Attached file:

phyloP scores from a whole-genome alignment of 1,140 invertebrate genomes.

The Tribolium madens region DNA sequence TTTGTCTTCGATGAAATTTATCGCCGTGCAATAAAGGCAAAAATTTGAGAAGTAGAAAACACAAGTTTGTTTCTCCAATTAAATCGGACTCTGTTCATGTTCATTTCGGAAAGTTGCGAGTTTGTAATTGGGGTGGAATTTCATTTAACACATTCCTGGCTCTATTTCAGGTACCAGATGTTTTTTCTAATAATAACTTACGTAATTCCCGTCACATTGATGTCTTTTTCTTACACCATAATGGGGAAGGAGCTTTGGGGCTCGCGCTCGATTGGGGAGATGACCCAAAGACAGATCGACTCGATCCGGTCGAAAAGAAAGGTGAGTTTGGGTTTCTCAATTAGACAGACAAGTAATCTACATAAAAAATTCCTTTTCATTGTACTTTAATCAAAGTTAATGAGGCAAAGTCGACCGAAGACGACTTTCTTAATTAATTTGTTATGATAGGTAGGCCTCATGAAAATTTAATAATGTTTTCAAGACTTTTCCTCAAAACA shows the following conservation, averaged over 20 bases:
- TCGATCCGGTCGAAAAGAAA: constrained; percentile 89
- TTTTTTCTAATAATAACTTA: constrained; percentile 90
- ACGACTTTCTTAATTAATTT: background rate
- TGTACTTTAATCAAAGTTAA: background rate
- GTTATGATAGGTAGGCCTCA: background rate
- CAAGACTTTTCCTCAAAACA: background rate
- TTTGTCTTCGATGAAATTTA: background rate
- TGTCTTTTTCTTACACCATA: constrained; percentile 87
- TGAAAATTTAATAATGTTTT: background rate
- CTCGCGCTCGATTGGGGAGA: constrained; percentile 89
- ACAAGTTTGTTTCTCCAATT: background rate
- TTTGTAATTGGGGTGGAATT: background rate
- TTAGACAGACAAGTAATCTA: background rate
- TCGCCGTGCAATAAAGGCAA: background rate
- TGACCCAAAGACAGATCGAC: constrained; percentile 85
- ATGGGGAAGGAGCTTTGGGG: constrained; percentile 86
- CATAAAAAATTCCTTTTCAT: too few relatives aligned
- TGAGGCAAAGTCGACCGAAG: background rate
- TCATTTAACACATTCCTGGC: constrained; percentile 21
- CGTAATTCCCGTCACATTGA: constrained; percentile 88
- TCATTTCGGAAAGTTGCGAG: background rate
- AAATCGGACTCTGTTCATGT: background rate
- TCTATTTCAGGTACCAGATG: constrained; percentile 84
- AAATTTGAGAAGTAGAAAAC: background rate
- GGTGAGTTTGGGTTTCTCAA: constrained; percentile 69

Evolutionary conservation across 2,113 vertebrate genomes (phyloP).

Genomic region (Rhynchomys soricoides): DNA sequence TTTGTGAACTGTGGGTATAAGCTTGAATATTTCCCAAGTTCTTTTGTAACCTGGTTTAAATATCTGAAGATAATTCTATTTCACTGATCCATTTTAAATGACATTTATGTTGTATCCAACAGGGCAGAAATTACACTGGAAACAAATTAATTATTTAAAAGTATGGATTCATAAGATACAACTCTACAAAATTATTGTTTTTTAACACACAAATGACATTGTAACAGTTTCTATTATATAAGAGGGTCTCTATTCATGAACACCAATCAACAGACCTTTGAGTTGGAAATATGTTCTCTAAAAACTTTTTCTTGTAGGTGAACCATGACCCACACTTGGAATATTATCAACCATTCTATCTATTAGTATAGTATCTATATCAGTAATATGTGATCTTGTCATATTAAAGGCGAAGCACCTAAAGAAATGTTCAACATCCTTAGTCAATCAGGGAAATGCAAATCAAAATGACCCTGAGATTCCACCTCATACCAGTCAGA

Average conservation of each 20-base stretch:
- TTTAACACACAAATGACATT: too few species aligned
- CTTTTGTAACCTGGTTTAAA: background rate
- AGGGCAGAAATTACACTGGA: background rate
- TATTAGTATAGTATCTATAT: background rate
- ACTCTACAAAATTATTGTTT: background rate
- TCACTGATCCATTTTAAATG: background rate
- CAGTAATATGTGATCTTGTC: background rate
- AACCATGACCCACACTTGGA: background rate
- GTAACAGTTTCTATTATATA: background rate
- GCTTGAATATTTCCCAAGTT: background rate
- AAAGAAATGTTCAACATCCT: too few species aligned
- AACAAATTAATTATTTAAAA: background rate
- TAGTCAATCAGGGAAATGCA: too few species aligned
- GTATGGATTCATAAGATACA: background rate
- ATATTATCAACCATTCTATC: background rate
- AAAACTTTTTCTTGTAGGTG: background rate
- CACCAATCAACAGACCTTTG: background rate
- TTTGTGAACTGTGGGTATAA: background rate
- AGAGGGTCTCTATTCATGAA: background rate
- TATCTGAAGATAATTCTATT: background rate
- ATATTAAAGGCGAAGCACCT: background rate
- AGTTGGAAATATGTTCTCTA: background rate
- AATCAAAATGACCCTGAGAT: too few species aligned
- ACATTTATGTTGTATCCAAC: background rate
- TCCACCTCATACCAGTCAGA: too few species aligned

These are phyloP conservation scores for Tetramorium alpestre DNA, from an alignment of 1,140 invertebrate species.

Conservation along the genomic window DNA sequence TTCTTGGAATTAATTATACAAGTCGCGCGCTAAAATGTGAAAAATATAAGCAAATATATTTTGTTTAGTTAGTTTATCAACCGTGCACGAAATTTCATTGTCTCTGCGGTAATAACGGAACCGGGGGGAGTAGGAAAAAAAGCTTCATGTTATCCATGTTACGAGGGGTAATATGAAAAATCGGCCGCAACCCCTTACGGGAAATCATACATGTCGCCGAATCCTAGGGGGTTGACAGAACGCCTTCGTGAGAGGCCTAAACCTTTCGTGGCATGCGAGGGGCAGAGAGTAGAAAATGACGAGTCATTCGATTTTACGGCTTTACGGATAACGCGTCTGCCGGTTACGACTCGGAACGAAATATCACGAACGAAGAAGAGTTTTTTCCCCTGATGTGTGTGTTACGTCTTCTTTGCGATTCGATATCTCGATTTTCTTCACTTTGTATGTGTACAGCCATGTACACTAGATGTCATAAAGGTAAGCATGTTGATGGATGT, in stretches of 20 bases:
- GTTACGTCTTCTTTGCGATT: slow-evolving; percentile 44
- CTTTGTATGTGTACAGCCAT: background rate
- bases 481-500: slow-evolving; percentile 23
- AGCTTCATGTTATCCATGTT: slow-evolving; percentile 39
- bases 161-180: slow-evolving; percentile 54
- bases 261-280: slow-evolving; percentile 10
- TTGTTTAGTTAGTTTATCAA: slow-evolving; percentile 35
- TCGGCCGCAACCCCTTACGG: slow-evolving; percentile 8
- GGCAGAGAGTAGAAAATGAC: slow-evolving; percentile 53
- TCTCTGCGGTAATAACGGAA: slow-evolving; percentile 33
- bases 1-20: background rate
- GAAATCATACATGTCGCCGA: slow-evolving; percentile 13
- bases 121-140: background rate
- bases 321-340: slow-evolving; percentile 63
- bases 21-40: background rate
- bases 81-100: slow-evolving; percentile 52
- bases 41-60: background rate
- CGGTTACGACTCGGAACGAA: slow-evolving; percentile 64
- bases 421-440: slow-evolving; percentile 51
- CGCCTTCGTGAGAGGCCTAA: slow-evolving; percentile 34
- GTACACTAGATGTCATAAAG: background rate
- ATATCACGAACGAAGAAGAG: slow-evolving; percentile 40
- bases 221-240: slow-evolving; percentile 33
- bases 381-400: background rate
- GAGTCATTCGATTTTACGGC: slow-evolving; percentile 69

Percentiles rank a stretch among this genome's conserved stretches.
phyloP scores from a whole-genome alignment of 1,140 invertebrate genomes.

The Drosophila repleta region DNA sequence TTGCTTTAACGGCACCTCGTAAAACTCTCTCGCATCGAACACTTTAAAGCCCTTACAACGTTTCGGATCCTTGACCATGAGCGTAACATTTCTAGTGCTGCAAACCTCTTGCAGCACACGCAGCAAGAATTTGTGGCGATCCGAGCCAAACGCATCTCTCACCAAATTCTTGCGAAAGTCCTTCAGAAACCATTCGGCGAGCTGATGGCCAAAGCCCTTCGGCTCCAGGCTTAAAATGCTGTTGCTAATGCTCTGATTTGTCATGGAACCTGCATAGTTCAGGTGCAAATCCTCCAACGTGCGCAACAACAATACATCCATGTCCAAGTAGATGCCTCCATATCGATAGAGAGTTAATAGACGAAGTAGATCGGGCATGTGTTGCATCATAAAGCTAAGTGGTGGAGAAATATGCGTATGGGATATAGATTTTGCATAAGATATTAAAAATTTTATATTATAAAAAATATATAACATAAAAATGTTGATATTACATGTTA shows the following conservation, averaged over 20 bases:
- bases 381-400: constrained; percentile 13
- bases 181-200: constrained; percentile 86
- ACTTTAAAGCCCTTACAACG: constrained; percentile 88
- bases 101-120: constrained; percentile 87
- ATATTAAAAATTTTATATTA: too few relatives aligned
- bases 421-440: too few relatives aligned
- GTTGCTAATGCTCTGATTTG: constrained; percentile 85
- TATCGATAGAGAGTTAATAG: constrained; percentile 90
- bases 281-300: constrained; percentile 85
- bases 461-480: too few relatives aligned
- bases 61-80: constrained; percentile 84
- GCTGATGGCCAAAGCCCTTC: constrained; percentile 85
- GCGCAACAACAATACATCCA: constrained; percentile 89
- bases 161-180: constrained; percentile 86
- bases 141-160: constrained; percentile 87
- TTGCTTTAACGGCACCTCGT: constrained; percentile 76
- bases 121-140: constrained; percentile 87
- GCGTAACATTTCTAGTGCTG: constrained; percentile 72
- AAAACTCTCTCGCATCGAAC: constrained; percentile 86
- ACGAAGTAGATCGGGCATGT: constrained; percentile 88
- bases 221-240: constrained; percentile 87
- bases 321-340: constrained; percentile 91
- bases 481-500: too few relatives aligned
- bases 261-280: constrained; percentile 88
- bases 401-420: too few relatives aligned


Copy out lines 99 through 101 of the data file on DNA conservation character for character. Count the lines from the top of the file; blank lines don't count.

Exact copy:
- bases 161-180: constrained; percentile 86
- bases 141-160: constrained; percentile 87
- TTGCTTTAACGGCACCTCGT: constrained; percentile 76